EFL classes have recently shifted to online learning during COVID-19 outbreak (Yeh et al., 2019), and integrating proper teaching approaches and Information and Communication Technology (ICT) tools that are appropriate for students’ needs has become necessary (Chiu, 2015; Nguyen, 2020). The selection of proper ICT tools can also improve students’ attention and motivation (Li et al., 2018; Seyyedrezaie et al., 2016), expand the scope of teaching techniques (Li et al., 2019), and offer innovative platforms for digital learning (Ngui et al., 2020; Ubaedillah & Pratiwi, 2021). This is also true of EFL writing classes, which has caused more attention to be given to ICT tools for writing, such as Writeabout, a free web tool that allows teachers to create their own classroom writing community. However, much is still unknown about the impact of such tools in areas where ICT tools are still widely under-used, such as Indonesia (Ariyanti, 2016). Therefore, this study examines the effect of the use of Writeabout as a platform for the mind-mapping technique in the Indonesian EFL classroom.
The mind-mapping technique is a note-taking method that helps writers to summarize and maximize idea output using a visual tool by combining ideas, words, and images into a single concept (Wilson et al., 2016). The meaning in the concept of mind-mapping is associated with information through graphic reconstruction and representation visualized in a hierarchical process of an outline as shown in Figure 1 (Zipp & Maher, 2013).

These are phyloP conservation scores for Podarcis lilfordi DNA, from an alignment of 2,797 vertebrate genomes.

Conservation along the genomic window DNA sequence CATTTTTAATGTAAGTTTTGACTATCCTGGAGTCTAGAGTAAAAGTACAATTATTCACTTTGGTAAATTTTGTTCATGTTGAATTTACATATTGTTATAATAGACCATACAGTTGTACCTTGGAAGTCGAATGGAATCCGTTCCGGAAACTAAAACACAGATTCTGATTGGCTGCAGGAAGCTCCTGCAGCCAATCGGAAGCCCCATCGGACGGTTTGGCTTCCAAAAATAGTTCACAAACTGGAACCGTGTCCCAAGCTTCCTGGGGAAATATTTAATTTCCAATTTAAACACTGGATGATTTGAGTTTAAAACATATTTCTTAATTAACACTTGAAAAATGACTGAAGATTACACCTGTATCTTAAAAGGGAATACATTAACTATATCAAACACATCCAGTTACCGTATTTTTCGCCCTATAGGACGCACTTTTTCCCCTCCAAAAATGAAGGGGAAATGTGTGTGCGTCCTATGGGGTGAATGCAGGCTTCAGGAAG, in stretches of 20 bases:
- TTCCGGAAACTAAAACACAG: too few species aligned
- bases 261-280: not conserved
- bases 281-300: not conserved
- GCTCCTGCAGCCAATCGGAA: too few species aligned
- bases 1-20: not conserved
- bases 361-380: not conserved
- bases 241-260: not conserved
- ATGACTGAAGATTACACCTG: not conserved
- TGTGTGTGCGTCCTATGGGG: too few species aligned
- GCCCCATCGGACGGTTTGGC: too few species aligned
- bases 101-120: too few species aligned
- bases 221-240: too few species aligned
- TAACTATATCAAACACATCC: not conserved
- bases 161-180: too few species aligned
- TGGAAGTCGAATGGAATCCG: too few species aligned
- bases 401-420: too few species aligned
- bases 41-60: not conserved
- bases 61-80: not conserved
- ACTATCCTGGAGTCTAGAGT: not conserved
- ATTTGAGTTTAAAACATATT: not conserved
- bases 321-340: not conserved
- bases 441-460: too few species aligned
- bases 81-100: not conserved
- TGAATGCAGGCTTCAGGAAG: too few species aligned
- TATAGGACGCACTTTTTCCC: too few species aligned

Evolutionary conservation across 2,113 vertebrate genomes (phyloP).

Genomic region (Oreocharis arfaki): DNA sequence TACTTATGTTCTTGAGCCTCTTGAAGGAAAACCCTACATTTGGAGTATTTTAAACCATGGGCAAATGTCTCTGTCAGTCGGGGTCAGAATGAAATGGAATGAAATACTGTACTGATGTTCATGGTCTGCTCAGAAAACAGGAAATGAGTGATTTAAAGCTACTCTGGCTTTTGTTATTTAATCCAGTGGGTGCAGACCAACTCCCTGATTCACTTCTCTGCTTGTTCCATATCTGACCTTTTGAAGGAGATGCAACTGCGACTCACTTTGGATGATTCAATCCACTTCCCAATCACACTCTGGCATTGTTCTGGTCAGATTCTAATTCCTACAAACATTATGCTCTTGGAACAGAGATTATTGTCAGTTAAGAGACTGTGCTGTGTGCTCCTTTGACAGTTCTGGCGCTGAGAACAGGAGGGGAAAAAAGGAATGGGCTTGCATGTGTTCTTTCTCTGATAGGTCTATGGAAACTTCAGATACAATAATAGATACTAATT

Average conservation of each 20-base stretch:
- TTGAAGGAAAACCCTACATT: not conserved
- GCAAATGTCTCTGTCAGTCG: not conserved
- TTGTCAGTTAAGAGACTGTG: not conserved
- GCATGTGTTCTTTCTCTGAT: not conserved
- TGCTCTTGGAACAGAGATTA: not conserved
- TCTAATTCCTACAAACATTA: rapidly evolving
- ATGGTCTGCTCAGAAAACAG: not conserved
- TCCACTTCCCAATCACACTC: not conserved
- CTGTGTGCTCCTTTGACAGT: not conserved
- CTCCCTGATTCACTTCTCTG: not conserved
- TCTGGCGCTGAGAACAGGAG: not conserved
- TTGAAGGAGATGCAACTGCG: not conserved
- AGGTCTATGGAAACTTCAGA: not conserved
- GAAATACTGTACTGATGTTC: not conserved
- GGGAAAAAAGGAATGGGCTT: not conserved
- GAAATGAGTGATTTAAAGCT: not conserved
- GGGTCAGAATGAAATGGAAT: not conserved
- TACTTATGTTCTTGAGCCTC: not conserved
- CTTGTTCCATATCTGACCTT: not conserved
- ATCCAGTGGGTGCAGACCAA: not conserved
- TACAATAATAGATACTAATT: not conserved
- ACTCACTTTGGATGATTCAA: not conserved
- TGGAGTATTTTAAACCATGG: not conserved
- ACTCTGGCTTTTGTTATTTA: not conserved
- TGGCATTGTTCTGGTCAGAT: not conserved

Figure 1. Example of Mind-Mapping
Numerous previous studies have reported benefits from implementing mind-mapping techniques in EFL classrooms in a variety of contexts. For example, Wilson et al. (2016) reported that using the mind-mapping technique in the learning process made note-taking and absorbing knowledge easier for students. Rezapour-Nasrabad (2019) showed that the mind-mapping learning technique promoted active learning and assited learners in recalling knowledge autonomously in Iranian universities. In a Russian vocational college, this technique assisted students in the decision-making process and allowed them to see important factors missed with traditional analysis (Buran & Filyukov, 2015). The technique was also found to have positive influences on students in the United Arab Emirates (Wilson et al., 2016). Particularly in Indonesian contexts, several empirical studies have also demonstrated that the mind-mapping technique was beneficial in improving students’ wiriting scores and received positive feedback from the students during its implementation in learning activities (Budiono et al., 2016; Pratiwi et al., 2022; Riswanto & Putra, 2012). It also stimulated students’ interest and engagement because it gave them freedom to express ideas and creativity, which allowed diverse learning styles within the classroom.